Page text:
If there is one person who someone feels that our international situation is getting worse and another who thinks we are behaving like a suicide state, they should think again.
After all, Prime Minister Benjamin Netanyahu says all the criticism over the brutal raid on the Marmara is just "international hypocrisy." Foreign Minister Avigdor Lieberman says that the Turks who sent the boat are responsible for the entire affair. And even Finance Minister Yuval Steinitz, Sancho Pancho to Netanyahu's Don Quixote, says that while in the short term we will indeed be blasted with criticism in the long run the world will come to understand and justify our position.
But as the economist John Maynard Keynes pointed out 70 years ago, "The long run is a misleading guide to current affairs. In the long run we are all dead."
Steinitz is not affected by facts, nor by the suspension of all the infrastructure and energy projects with Turkey and the question mark now hanging over Israeli military and civilian exports to the country. He is not disturbed by the boycotts of Israel announced by various European organizations, nor by the fact that Deutsche Bank has sold its investment in Elbit Systems because of Palestinian pressure. Even Nicaragua's severance of diplomatic relations with Israel does not bother him, nor the fact that El Al air crews have been instructed not to wear their uniforms abroad. Soon no Israeli will be able to go abroad - but that's fine with him.
But all this is as nothing compared to the unprecedented nadir to which Israel's status in the world has sunk - to the point of the delegitimization of the state. That is a strategic threat to Israel: The country is dependent on Western public opinion, which at the end of the day determines the governments's actions. And if international opinion is fed up with us and sees us as a cruel occupying force that jeopardizes world peace, the road to total failure is short.
Even yesterday's good friends consider us a burden today. Not just Turkish Prime Minister Recep Tayyip Erdogan, who called the flotilla raid "state terror," but also the representatives of Brazil, Austria and Mexico who demanded that Israel lift the blockade of Gaza. And European Union Foreign Minister Catherine Ashton, and UN Secretary General Ban-ki Moon, and French President Nicolas Sarkozy, who criticized Israel for the "disproportionate use of force." U.S. Secretary of State Hillary Clinton did not mince words either, nor President Barack Obama, who supports a credible, transparent international investigation. He doesn't trust Netanyahu, either.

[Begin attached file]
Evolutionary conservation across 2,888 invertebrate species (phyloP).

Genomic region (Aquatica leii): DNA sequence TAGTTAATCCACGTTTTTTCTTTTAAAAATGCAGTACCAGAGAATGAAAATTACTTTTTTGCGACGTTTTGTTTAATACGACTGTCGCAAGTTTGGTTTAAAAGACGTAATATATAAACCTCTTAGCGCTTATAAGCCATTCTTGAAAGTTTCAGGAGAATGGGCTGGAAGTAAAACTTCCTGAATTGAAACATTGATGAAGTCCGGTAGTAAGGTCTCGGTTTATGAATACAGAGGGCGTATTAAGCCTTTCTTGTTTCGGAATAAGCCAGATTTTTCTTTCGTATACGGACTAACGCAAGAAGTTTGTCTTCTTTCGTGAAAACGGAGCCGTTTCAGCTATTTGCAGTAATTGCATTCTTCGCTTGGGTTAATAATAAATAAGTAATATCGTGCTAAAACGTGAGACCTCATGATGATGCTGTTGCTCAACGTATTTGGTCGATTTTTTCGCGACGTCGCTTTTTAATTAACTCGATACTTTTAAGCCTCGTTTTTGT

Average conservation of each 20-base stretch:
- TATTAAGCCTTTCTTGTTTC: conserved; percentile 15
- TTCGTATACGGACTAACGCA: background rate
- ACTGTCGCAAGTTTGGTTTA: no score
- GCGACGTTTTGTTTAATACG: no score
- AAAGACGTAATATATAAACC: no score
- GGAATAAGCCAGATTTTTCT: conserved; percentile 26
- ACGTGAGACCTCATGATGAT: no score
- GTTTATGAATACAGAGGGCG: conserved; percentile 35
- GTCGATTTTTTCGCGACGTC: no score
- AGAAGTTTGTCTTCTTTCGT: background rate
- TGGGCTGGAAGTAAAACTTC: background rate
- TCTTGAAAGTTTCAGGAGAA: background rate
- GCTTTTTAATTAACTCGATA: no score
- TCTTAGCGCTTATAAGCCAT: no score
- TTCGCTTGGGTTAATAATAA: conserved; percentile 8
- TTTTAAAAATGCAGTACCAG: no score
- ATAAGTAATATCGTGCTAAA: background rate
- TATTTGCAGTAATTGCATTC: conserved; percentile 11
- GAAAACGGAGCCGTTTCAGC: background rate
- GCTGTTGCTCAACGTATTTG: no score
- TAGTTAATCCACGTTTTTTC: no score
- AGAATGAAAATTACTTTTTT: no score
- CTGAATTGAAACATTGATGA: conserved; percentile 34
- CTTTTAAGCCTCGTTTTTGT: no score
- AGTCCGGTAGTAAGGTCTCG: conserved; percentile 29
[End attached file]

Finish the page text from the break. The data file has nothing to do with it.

Two days ago, Netanyahu gave a hallucinatory speech to the nation on television. It was a speech of personal defense at the lowest level. He spoke of our duty to prevent the entry of weapons into Gaza, as if that were the issue here.
The issue is how it was done, the lack of planning, the self-satisfaction, the lack of intelligence information, the poor management, the fact that the price of a brutal, deadly raid was not considered, and the real danger in which the naval commandoes were placed, without being aware of the ambush that awaited them.
Netanyahu said not one word about this colossal failure. He has continued his familiar habit of trying to terrify Israel with the "Iranian port that will be built in Gaza."
But today it is clear that if anyone who is expediting the creation of such a port, it is Netanyahu. It is his failures that are leading to a second Goldstone committee that will investigate and reach grave conclusions that are liable to end in a demand that the blockade of Gaza, including the military one, be lifted.
Netanyahu, who has said that for him security is above everything else, is doing the greatest damage to Israel's security. In 16 months he has managed to turn a strategic ally of Israel into a bitter enemy. He himself he threw Turkey irrevocably into the arms of Iran and Syria.
Netanyahu is also endangering our security by leading to a deep rift with the country's Arab minority and a "one state for two people" solution, which would be the end of the Zionist dream.
It is astonishing how Netanyahu has even managed to cause damage to the issue that is closest to his heart, the Iranian nuclear threat. The international isolation into which he has thrown Israel, combined with Obama's disgust with him make it impossible for Israel to obtain international support for tighter sanctions.
The United Nations debate on the subject was postponed once again this week. Israel received another blow recently, when 189 countries (including the United States ) called for international supervision of its nuclear facilities, something that has not happened in the last 40 years.
This dangerous nadir in Israel's international status marks the start of the countdown for Netanyahu's government. That's how it was in his first term (1996-99 ), too. The downhill path that time began with his success in destroying the Oslo Accords and returning to fire and guns. That turned the Clinton administration and the states of Europe against him.
We can only hope it won't take three years this time. The danger is too great.
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